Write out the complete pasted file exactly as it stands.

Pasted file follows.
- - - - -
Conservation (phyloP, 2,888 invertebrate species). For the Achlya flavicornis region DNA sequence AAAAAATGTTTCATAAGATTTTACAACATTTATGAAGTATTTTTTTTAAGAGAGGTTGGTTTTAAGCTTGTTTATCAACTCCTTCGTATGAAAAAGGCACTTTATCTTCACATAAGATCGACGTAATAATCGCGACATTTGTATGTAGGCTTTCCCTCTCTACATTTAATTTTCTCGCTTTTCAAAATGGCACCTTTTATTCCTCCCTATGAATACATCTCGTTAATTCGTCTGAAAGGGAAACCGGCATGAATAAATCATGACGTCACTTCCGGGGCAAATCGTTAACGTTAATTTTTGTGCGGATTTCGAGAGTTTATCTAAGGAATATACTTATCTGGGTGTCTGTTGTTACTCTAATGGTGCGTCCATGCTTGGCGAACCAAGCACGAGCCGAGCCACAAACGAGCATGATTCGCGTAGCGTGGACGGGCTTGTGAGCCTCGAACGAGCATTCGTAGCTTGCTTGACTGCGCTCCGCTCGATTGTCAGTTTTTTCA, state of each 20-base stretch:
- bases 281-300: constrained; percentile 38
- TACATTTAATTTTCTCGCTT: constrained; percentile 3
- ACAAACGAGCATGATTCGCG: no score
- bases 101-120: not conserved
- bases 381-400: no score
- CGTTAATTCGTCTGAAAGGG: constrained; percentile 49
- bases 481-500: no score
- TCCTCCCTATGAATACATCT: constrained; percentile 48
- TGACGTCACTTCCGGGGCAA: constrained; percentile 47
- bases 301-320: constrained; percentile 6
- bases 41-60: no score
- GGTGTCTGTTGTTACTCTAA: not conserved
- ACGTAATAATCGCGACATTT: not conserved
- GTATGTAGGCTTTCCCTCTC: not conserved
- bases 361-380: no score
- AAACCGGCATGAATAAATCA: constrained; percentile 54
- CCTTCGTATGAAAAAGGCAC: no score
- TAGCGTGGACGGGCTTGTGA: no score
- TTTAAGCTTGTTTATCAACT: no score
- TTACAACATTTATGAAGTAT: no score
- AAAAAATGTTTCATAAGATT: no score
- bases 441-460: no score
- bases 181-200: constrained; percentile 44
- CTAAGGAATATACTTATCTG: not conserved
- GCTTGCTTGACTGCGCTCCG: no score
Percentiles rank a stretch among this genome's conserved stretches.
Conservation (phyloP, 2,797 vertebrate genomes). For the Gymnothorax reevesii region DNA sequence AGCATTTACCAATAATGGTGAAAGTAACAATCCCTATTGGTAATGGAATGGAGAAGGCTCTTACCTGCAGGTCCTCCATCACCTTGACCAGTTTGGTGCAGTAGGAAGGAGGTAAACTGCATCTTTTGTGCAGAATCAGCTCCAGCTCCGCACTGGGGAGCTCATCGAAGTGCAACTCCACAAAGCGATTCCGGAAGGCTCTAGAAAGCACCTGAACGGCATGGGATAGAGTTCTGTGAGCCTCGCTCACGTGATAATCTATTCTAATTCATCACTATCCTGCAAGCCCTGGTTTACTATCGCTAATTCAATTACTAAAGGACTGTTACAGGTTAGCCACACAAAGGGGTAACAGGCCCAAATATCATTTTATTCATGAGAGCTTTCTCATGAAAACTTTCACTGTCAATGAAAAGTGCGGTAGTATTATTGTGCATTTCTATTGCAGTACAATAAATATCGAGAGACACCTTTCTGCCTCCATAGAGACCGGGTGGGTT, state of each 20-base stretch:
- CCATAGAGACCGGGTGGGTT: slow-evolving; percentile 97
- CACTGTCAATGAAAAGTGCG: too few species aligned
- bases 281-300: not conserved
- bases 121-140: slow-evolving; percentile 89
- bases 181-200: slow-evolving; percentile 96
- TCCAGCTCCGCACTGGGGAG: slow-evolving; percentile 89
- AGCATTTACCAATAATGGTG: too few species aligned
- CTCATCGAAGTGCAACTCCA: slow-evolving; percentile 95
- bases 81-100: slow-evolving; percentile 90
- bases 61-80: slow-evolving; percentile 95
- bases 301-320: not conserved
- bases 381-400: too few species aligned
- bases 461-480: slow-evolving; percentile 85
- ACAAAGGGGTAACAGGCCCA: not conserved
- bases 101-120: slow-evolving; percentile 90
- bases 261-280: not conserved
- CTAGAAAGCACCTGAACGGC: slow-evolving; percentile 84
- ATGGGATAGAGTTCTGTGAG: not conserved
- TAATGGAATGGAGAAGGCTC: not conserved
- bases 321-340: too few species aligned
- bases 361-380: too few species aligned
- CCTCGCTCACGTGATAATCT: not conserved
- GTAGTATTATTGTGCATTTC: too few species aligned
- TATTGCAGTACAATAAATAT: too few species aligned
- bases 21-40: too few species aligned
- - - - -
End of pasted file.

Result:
Conservation (phyloP, 2,888 invertebrate species). For the Achlya flavicornis region DNA sequence AAAAAATGTTTCATAAGATTTTACAACATTTATGAAGTATTTTTTTTAAGAGAGGTTGGTTTTAAGCTTGTTTATCAACTCCTTCGTATGAAAAAGGCACTTTATCTTCACATAAGATCGACGTAATAATCGCGACATTTGTATGTAGGCTTTCCCTCTCTACATTTAATTTTCTCGCTTTTCAAAATGGCACCTTTTATTCCTCCCTATGAATACATCTCGTTAATTCGTCTGAAAGGGAAACCGGCATGAATAAATCATGACGTCACTTCCGGGGCAAATCGTTAACGTTAATTTTTGTGCGGATTTCGAGAGTTTATCTAAGGAATATACTTATCTGGGTGTCTGTTGTTACTCTAATGGTGCGTCCATGCTTGGCGAACCAAGCACGAGCCGAGCCACAAACGAGCATGATTCGCGTAGCGTGGACGGGCTTGTGAGCCTCGAACGAGCATTCGTAGCTTGCTTGACTGCGCTCCGCTCGATTGTCAGTTTTTTCA, state of each 20-base stretch:
- bases 281-300: constrained; percentile 38
- TACATTTAATTTTCTCGCTT: constrained; percentile 3
- ACAAACGAGCATGATTCGCG: no score
- bases 101-120: not conserved
- bases 381-400: no score
- CGTTAATTCGTCTGAAAGGG: constrained; percentile 49
- bases 481-500: no score
- TCCTCCCTATGAATACATCT: constrained; percentile 48
- TGACGTCACTTCCGGGGCAA: constrained; percentile 47
- bases 301-320: constrained; percentile 6
- bases 41-60: no score
- GGTGTCTGTTGTTACTCTAA: not conserved
- ACGTAATAATCGCGACATTT: not conserved
- GTATGTAGGCTTTCCCTCTC: not conserved
- bases 361-380: no score
- AAACCGGCATGAATAAATCA: constrained; percentile 54
- CCTTCGTATGAAAAAGGCAC: no score
- TAGCGTGGACGGGCTTGTGA: no score
- TTTAAGCTTGTTTATCAACT: no score
- TTACAACATTTATGAAGTAT: no score
- AAAAAATGTTTCATAAGATT: no score
- bases 441-460: no score
- bases 181-200: constrained; percentile 44
- CTAAGGAATATACTTATCTG: not conserved
- GCTTGCTTGACTGCGCTCCG: no score
Percentiles rank a stretch among this genome's conserved stretches.
Conservation (phyloP, 2,797 vertebrate genomes). For the Gymnothorax reevesii region DNA sequence AGCATTTACCAATAATGGTGAAAGTAACAATCCCTATTGGTAATGGAATGGAGAAGGCTCTTACCTGCAGGTCCTCCATCACCTTGACCAGTTTGGTGCAGTAGGAAGGAGGTAAACTGCATCTTTTGTGCAGAATCAGCTCCAGCTCCGCACTGGGGAGCTCATCGAAGTGCAACTCCACAAAGCGATTCCGGAAGGCTCTAGAAAGCACCTGAACGGCATGGGATAGAGTTCTGTGAGCCTCGCTCACGTGATAATCTATTCTAATTCATCACTATCCTGCAAGCCCTGGTTTACTATCGCTAATTCAATTACTAAAGGACTGTTACAGGTTAGCCACACAAAGGGGTAACAGGCCCAAATATCATTTTATTCATGAGAGCTTTCTCATGAAAACTTTCACTGTCAATGAAAAGTGCGGTAGTATTATTGTGCATTTCTATTGCAGTACAATAAATATCGAGAGACACCTTTCTGCCTCCATAGAGACCGGGTGGGTT, state of each 20-base stretch:
- CCATAGAGACCGGGTGGGTT: slow-evolving; percentile 97
- CACTGTCAATGAAAAGTGCG: too few species aligned
- bases 281-300: not conserved
- bases 121-140: slow-evolving; percentile 89
- bases 181-200: slow-evolving; percentile 96
- TCCAGCTCCGCACTGGGGAG: slow-evolving; percentile 89
- AGCATTTACCAATAATGGTG: too few species aligned
- CTCATCGAAGTGCAACTCCA: slow-evolving; percentile 95
- bases 81-100: slow-evolving; percentile 90
- bases 61-80: slow-evolving; percentile 95
- bases 301-320: not conserved
- bases 381-400: too few species aligned
- bases 461-480: slow-evolving; percentile 85
- ACAAAGGGGTAACAGGCCCA: not conserved
- bases 101-120: slow-evolving; percentile 90
- bases 261-280: not conserved
- CTAGAAAGCACCTGAACGGC: slow-evolving; percentile 84
- ATGGGATAGAGTTCTGTGAG: not conserved
- TAATGGAATGGAGAAGGCTC: not conserved
- bases 321-340: too few species aligned
- bases 361-380: too few species aligned
- CCTCGCTCACGTGATAATCT: not conserved
- GTAGTATTATTGTGCATTTC: too few species aligned
- TATTGCAGTACAATAAATAT: too few species aligned
- bases 21-40: too few species aligned